Tammy Metz-Starr


Cheryl Cornetet

As a dance student at Bowling Green State University, I had the honor of training under Tammy Metz-Starr, an artist who has had a strong involvement in the creation of and performance in dance films. As a well-respected and influential teacher, Starr has been the perfect advocate for the development of this under-explored art form. In addition to teaching dance technique classes, Starr has started teaching a technological dance production class at the university. This allows students to learn more about the opportunities that advances in technology gives to them as performers and artists.

Starr attended Kent State University as a major of secondary math education and a minor in dance performance. She traveled to Hawaii to receive her Masters of Fine Arts in performance and choreography, with an emphasis in Asian movement forms and technology. This is where she began to learn about montage.

While in Hawaii she performed with the Iona Pear Company, and trained under Cheryl Flaherty. Performing with the Iona Pear Company, Starr developed her skills in Asian movement and modern dance technique.

She went on to perform with the Steve Brown Dance Theater and The Ririe-Woodburry Company. Her experience with these companies allowed her to develop a strong repertoire of modern technique.

Although she says the companies had very different vocabularies, and the level of strict conventionalism differed greatly, the overall combination of performance approaches were very similar. Starr has developed a very strong presence on the stage, and she teaches her students to achieve that same degree of presence and perfection.

When I asked Tammy Metz-Starr to discuss the art of dance films, she was quite enthusiastic. As a teacher, she has always had the ability to motivate and inspire me greatly. She has a well-spoken manner that can make two hours of bouncing around the stuffy dance studio, sweaty and sore, seem like the most significant two hours of your life. Because of her impressive educational background and diverse performance history, her thoughts on dance films were also incredibly interesting and motivational.

One of he most interesting ideas she brought up, which had also been rattling around in my head for the past few weeks, was“are dance films an example of dancing, filmmaking, or some combination of the two that which forms an entirely new form of art?” The way she broke it down was by classifying the different reasons for filming dance.

For the Bowling Green University Performers, as well as any other company, the issue of documentation is very important. Schools, studios, and professional companies will all rehearse and prepare for the final product: a show, recital, or some form of demonstration. To make sure that all the sweat and tears that went into the preparation of such an endeavor are not wasted and or forgotten, a tangible copy of it is a must. However, these films are nothing more than a camera set out in the audience, capturing what any audience member can see from a single perspective. There is not much art involved with this form, although it is important just the same.

Another category dance films can fall into is publicity. Many companies, including ones Tammy Metz-Starr has been involved with, create films in order to publicize their company. These films usually have a professional look, usually artistically done and always with promotional intent. For a better understanding of this category, I viewed a promotional demonstration tape Starr had done with the Ririe-Woodburry Dance Company in Salt Lake City. This film had many artistic qualities that I appreciated, as well as a clear intent to present the dancers as talented performers with marketing value. By filming the dancers at different speeds, cutting to and from different locations, and shifting from black and white to color, the filmmakers created an environment that otherwise could not have been achieved. The camera was able to catch close ups of the dancers faces, then there would be a cut out to a city landscape, then a cut back to the dancers moving across the top of a building. In our interview Starr joked about having dancers appear on the beaches of Hawaii, then cutting to send them straight to the Eva Marie Saint Theater on the Bowling Green campus. There were times in the promotional film that the camera would freeze frame, capturing the dancer in a beautiful pose, then instantly cut to an entirely different person and location. This created an interesting montage of images in a small amount of time, to create an experience that would not be possible without film techniques. The promotional dance in film piece presented the dance company cinematically, which gave them the best exposure possible.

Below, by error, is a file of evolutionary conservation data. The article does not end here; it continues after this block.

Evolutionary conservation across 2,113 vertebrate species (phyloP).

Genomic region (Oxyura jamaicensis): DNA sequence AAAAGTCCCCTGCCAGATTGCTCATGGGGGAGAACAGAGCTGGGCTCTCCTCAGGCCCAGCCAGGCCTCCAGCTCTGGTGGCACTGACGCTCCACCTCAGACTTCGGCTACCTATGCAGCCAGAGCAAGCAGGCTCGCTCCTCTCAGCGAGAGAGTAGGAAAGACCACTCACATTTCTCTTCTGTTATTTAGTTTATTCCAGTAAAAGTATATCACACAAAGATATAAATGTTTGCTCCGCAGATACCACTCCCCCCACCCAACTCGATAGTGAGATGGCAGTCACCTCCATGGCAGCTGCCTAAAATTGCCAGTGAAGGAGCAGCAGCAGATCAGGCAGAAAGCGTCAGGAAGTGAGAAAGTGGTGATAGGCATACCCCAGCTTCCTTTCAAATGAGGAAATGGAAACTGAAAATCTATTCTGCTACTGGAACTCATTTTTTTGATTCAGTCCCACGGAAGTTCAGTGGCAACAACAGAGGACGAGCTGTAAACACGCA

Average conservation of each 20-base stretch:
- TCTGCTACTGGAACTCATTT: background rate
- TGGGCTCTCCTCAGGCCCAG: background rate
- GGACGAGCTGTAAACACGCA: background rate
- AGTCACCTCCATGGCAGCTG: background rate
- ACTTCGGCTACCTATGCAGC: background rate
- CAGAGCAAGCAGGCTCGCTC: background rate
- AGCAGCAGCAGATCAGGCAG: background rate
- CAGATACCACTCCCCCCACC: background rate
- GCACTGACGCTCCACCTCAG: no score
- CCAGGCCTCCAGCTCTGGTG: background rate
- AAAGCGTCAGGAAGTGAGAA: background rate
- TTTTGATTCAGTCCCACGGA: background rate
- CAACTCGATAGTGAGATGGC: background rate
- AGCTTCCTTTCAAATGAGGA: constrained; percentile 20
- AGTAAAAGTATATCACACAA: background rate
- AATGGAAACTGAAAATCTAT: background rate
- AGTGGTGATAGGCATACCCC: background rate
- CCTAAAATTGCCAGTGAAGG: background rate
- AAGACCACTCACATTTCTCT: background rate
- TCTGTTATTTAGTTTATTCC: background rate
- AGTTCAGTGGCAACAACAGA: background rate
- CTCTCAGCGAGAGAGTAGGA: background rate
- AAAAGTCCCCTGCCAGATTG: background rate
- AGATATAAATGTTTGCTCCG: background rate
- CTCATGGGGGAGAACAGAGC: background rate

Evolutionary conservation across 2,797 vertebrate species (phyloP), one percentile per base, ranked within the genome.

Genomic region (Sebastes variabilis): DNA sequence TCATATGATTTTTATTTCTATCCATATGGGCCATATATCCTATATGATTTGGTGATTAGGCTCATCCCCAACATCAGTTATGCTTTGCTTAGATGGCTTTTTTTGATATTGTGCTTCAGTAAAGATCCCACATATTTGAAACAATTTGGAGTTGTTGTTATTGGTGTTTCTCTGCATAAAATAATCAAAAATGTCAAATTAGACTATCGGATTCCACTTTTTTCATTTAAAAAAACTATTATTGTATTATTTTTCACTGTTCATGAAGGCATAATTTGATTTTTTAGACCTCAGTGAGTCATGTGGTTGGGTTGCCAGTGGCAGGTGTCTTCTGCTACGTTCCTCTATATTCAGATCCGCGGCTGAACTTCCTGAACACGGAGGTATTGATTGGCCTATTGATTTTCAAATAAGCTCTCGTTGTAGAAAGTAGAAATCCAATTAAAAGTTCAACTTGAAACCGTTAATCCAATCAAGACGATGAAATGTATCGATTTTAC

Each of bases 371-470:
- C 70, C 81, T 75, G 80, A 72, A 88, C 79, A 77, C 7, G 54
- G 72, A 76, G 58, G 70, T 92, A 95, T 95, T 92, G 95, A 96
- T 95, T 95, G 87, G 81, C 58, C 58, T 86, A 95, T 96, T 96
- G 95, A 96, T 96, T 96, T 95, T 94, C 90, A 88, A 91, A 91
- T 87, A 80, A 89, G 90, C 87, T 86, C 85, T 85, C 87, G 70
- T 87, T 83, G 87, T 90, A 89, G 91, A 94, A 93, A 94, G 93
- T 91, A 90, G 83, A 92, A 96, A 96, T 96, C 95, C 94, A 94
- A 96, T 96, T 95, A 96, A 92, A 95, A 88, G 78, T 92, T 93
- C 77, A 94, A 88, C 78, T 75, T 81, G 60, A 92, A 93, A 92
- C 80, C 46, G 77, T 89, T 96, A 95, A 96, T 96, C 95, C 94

As the years go on and technology continues to develop, there will always be a place for dance films in world of creation. Looking back to the simplest form, two bodies in motion, to quote Ben Affleck from the film Boiler Room, “motion creates emotion.” Well that it did, and audiences were moved by this image. Moved so much that the image has stayed around and will remain throughout time.

Whatever the intent or reason, the body in motion is a meaningful form of expression, which can be perfectly captured and beautifully manipulated by the power of cinema. But just as any developing idea, exposure is the fuel that gives it energy to grow. So, it is important for filmmakers and dancers to maintain the momentum and continue to be amazed by the Busby Berkeley’s, intrigued by the Maya Derens, and learn from the Tammy Metz-Starrs, so that we can aspire to be the next contributors to the world of dance films.